The dreary weather was supposed to be behind them, back in Seattle. But it had stubbornly clung to them all the way across the globe, like a parasite feasting on their misery.
Clouds cried over Hanoi. Charlotte cried beneath Jeff’s umbrella.
“This is awful,” she said. “Why won’t it just stop already?”
“Don’t know, Honey.” Jeff pulled his wife closer to him, attempting to shield her from roaring sleet.
The dreary weather was supposed to be behind them, back in Seattle. But it had stubbornly clung to them all the way across the globe, like a parasite feasting on their misery. Soaking them in further sorrow.
“Maybe we should get going again,” Jeff offered. “Which way to the market?”
“I think it’s a long walk still.”
“I’ll get us a taxi.”
“Don’t you dare step into that street!”
In the intersection before them, cars and motorbikes blatantly ignored traffic laws. Vehicles weaved whichever way was necessary, narrowly missing one another in a never-ending stream of movement. Honking horns battled for sonic supremacy against rolling thunder. Seasoned pedestrians confidently maneuvered around dauntless drivers.
Charlotte shivered. “Forget the market. I don’t want to be outside anymore. I want to be dry!”
“Another phở spot, then?”
They had just eaten their latest meal of noodle soup, bringing their total to four bowls each over the last two days. With every slurp, the warm broth brought brief respite from the rain.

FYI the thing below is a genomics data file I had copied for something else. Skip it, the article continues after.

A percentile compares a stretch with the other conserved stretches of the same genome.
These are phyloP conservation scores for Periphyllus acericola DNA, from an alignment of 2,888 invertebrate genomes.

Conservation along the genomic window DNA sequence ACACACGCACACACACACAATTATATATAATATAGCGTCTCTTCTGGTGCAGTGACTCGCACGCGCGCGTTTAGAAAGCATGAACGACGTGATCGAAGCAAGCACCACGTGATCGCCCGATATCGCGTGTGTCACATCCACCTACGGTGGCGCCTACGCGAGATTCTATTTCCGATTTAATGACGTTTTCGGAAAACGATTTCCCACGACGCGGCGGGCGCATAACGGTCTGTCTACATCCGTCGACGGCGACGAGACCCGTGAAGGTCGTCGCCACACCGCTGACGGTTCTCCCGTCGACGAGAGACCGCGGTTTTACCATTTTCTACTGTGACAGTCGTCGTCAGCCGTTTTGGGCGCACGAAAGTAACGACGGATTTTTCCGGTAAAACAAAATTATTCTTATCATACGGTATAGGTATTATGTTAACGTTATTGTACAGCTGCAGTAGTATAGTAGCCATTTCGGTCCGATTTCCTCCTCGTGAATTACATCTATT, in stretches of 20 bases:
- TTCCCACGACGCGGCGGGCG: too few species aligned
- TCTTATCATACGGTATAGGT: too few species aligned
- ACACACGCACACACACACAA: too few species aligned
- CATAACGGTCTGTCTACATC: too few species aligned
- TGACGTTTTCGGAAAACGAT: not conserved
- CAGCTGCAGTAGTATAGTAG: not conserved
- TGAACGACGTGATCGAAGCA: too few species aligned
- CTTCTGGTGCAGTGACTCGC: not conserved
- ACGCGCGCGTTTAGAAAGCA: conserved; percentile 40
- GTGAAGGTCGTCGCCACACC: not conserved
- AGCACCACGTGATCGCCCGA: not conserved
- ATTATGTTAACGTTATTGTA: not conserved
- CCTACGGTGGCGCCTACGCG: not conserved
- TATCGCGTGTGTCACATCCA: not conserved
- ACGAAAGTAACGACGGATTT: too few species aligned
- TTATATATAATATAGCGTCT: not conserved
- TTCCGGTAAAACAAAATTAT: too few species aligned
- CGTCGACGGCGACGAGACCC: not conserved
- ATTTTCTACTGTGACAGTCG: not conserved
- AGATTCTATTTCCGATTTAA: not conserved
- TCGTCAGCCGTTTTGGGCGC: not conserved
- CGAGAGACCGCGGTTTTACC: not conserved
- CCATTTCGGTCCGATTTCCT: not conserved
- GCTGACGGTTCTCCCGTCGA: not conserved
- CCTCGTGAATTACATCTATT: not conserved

“Okay,” said Jeff. “So, back to the hotel?”
Charlotte shook her head and pointed. “Maybe we’ll find something interesting down that way.”
“I like the optimism! Let’s go.”
They walked along an uneven footpath. More than once, a car swerved toward them to avoid a collision with a cyclo. Charlotte yelped each time it happened.
“I’m sorry,” she said. “I pictured sunshine and palm trees and adventure. Not this.”
She had been the one insistent on visiting Southeast Asia and “experiencing beauty in the world again”. Australian beaches had been at the top of Jeff’s list, but he easily gave in to Charlotte’s wishes. He’d do almost anything to get smiles to return to her face.
After a hard-fought clash with cancer, their five-year-old son, Spencer, had passed a few months prior. The parents had been desperate to escape Washington State’s stormy skies, as well as the silence emanating from their boy’s bedroom. They sought newer, happier memories and needed to know that the universe could offer them something more than pain and misfortune.
Jeff hugged his wife tight. “We’ve got a long trip ahead of us. No way the weather’s this shitty everywhere we go.”
On cue, the shitty weather tore the umbrella from Jeff’s hand, lifting it into the sky before discarding it in the middle of the road.
Charlotte clutched her husband’s wrist. “Leave it,” she said.
“I wasn’t going to—”
A bus crushed the umbrella underneath its tires.
“Well, at least we have a mission now,” said Jeff. “Initiating Operation Bumbershoot in 3…2…1…”
Charlotte chuckled. “Exactly the kind of excitement I was hoping for.”
Their journey continued. They struggled to secure windbreaker hoods to their skulls, and they struggled to communicate what they were looking for to various locals.
Six minutes into their objective, a man stepped from a doorway, putting out his palms to stop them. He had a long, dark beard and mustache.
“A show,” the man said. “This way, yes?”
He gestured to the building he had just exited from, an unremarkable black box. Vietnamese words were spelled out in metallic block lettering on its face. Also featured below them was an English translation.
“‘The Little Water Puppet Theatre’?”